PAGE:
- Topic: Health: Disease prevention
- Definition: Child immunization, measles, measures the percentage of children ages 12-23 months who received the measles vaccination before 12 months or at any time before the survey. A child is considered adequately immunized against measles after receiving one dose of vaccine.
- Source: WHO and UNICEF (http://www.who.int/immunization/monitoring_surveillance/en/).
- Statistical concept and methodology: Governments in developing countries usually finance immunization against measles and diphtheria, pertussis (whooping cough), and tetanus (DTP) as part of the basic public health package. The data shown here are based on an assessment of national immunization coverage rates by the WHO and UNICEF. The assessment considered both administrative data from service providers and household survey data on children's immunization histories. Based on the data available, consideration of potential biases, and contributions of local experts, the most likely true level of immunization coverage was determined for each year.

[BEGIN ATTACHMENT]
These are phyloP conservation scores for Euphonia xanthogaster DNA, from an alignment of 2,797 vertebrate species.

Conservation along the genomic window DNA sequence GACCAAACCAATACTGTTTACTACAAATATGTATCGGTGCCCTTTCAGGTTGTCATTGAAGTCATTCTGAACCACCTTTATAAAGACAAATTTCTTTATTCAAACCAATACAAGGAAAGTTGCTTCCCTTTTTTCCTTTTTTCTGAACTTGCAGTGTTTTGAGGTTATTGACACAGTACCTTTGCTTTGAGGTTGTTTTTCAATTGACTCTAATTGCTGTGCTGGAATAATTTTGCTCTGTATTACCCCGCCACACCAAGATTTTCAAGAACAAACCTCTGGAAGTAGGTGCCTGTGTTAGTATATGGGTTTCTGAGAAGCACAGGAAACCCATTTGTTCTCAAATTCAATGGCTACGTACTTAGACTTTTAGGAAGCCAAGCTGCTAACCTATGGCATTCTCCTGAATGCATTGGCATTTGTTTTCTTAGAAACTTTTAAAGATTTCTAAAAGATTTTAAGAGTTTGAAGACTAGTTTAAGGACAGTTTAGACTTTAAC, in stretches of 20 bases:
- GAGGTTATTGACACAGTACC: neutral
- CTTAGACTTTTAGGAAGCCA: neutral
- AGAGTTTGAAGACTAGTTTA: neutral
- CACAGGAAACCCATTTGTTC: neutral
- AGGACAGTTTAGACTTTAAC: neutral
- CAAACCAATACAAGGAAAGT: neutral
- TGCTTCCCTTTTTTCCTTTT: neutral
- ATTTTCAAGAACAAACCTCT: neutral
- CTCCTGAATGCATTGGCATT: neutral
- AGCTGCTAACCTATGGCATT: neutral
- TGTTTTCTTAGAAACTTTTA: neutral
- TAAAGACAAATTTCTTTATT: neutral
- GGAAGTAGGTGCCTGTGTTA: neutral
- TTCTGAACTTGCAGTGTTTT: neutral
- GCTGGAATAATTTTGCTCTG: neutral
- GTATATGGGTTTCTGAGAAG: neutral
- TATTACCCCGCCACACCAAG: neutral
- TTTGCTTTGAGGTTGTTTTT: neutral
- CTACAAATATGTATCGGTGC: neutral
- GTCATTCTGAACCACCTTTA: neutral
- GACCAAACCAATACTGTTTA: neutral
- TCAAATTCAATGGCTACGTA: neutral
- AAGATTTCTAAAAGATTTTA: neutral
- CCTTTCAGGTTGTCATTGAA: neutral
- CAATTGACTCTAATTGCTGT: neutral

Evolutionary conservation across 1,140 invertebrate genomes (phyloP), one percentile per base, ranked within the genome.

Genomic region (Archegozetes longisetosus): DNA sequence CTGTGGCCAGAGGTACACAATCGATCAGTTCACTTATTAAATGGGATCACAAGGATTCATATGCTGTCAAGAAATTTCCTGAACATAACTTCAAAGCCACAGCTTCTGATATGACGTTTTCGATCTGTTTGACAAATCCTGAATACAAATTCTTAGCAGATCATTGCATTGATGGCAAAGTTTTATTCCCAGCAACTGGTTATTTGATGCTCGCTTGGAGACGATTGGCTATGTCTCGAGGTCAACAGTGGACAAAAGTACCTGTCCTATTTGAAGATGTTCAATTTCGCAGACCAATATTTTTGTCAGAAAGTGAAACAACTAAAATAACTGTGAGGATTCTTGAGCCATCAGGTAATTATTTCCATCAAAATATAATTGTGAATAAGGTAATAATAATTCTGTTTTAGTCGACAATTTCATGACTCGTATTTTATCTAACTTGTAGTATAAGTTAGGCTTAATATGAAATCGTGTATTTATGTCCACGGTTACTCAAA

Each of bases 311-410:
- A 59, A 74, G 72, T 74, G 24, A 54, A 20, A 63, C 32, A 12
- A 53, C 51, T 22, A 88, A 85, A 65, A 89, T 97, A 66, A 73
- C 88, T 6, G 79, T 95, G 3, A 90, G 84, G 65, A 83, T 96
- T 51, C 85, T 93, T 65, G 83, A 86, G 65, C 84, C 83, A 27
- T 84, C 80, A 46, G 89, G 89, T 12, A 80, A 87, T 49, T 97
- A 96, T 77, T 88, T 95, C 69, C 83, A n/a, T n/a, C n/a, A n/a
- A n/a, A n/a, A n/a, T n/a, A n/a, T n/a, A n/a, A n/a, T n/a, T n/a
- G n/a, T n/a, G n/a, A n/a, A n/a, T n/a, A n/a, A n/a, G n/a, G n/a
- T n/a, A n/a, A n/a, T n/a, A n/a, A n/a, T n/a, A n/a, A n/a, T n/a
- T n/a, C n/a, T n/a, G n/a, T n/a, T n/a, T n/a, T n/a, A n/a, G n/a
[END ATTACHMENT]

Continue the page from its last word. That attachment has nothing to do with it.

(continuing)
- Limitations and exceptions: In many developing countries a lack of precise information on the size of the cohort of one-year-old children makes immunization coverage difficult to estimate from program statistics.
List of countries ordered by: Immunization, measles (% of children ages 12-23 months)
Source: Health Nutrition and Population Statistics - World Bank - Downloaded in August 2017